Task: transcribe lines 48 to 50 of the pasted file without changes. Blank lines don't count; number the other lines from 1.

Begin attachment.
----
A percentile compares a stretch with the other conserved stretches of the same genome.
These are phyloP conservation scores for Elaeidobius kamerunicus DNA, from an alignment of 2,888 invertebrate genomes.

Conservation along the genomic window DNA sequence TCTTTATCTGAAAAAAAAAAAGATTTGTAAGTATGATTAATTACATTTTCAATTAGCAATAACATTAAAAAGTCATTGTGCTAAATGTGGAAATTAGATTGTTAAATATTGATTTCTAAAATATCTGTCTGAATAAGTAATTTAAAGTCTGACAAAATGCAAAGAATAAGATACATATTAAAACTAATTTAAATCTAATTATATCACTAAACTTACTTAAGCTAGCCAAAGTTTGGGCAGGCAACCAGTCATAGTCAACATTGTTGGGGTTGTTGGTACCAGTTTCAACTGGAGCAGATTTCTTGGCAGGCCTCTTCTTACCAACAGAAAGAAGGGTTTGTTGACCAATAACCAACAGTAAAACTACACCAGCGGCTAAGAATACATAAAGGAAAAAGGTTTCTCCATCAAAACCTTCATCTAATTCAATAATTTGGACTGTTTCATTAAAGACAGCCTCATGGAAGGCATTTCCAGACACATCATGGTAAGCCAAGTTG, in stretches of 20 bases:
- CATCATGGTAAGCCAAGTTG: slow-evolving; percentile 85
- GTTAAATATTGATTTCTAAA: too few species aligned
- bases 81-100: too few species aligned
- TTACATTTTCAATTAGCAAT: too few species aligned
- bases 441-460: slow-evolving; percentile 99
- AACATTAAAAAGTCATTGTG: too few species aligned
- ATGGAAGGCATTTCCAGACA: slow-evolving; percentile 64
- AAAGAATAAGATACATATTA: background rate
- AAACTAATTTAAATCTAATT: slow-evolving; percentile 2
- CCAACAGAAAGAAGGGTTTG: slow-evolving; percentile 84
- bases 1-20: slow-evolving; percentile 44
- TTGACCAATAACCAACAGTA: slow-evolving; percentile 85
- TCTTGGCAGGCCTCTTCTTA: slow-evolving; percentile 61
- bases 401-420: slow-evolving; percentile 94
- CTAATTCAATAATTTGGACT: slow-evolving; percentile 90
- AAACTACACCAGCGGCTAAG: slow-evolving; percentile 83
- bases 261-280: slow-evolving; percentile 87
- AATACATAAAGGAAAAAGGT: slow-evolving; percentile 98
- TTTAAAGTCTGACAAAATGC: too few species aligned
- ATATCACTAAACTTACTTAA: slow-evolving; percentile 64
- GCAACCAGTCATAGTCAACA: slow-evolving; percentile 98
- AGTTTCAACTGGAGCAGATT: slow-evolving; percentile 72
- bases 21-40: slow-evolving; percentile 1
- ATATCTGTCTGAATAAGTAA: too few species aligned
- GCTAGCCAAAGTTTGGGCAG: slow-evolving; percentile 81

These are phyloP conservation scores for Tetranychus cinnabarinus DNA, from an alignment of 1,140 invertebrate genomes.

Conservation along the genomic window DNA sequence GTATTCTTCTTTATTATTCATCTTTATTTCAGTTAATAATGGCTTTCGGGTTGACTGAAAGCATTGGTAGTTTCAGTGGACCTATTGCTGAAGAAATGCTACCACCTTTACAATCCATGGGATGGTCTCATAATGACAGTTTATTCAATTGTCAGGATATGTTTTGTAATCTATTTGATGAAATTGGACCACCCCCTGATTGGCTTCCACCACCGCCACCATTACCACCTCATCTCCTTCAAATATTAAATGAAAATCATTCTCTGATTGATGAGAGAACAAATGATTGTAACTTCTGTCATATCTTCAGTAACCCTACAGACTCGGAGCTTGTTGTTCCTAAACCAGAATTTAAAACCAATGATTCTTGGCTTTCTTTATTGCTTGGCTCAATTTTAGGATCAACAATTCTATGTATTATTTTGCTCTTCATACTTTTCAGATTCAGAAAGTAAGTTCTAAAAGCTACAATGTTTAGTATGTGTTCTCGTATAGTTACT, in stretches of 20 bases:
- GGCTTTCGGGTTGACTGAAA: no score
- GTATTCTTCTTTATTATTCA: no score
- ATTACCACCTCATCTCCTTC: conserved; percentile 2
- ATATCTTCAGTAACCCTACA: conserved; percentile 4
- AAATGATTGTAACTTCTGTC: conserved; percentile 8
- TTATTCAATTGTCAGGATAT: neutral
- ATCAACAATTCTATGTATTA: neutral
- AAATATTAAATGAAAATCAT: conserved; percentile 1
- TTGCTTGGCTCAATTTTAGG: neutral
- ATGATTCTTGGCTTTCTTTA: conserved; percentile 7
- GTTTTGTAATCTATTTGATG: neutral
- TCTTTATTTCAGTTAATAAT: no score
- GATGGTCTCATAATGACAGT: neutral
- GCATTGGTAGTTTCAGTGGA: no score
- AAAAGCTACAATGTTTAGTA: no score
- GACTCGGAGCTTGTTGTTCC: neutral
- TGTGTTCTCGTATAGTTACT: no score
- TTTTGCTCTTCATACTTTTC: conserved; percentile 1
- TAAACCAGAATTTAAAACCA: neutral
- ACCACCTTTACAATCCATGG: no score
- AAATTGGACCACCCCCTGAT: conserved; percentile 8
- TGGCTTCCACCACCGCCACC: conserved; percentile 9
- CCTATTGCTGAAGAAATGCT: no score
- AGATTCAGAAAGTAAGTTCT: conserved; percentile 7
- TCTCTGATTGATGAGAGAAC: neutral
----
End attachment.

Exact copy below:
- TTTTGCTCTTCATACTTTTC: conserved; percentile 1
- TAAACCAGAATTTAAAACCA: neutral
- ACCACCTTTACAATCCATGG: no score